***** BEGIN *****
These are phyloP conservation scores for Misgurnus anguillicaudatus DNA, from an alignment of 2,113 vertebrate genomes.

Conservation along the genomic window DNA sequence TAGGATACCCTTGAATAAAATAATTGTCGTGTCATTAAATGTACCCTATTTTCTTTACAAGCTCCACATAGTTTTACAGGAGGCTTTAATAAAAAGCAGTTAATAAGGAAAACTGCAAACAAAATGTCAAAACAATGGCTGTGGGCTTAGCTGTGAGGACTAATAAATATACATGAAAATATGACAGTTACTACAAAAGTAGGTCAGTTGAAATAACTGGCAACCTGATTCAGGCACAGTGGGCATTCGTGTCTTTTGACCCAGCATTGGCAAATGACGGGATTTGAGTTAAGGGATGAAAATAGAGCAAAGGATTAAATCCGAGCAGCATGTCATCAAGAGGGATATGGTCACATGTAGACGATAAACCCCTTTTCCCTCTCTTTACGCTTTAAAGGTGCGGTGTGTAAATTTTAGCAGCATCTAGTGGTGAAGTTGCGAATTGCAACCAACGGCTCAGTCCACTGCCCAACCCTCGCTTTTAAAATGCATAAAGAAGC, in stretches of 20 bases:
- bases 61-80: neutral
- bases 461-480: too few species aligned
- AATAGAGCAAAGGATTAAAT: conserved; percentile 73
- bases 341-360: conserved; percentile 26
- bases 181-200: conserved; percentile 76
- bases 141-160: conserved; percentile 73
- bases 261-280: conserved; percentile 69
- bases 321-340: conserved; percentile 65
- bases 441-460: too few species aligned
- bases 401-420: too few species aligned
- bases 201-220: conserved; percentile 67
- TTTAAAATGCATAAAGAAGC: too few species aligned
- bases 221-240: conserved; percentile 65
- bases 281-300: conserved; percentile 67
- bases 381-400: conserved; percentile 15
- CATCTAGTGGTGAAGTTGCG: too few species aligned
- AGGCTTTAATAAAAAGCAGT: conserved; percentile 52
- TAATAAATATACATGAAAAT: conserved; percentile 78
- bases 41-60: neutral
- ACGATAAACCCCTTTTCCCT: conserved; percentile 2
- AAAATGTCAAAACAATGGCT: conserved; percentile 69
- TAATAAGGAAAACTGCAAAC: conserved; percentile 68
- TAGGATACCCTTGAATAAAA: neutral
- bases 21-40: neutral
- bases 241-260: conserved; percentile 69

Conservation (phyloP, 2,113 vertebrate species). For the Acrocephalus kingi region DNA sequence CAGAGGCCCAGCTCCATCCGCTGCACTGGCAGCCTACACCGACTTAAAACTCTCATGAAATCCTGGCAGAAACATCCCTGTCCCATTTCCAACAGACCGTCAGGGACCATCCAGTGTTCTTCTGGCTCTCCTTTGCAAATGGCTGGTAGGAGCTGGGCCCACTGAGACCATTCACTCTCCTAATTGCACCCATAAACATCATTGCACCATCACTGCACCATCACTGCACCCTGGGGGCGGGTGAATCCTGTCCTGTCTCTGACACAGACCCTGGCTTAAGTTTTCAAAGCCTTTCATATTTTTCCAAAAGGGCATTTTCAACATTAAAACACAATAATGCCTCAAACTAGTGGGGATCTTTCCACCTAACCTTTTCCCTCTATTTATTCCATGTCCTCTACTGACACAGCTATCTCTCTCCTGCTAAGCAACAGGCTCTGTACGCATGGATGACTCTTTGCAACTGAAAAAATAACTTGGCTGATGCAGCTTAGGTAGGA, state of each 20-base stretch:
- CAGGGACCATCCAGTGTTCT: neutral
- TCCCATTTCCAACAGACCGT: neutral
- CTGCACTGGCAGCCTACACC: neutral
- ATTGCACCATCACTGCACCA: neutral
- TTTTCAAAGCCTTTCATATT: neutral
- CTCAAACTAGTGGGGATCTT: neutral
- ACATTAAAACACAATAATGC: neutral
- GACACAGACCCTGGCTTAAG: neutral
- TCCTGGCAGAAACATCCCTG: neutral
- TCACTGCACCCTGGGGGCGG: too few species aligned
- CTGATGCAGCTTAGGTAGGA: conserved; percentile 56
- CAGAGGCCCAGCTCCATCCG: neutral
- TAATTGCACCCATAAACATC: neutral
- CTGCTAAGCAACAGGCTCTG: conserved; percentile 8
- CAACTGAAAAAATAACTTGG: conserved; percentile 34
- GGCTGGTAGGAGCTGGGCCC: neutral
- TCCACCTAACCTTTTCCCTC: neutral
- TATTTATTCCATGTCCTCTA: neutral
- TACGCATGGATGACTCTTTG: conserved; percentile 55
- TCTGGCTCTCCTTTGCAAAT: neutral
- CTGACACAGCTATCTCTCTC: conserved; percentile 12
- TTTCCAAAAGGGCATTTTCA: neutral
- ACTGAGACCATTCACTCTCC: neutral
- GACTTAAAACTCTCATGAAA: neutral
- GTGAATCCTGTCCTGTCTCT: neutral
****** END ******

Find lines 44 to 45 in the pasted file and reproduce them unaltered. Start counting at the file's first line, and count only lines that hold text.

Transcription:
- GGCTGGTAGGAGCTGGGCCC: neutral
- TCCACCTAACCTTTTCCCTC: neutral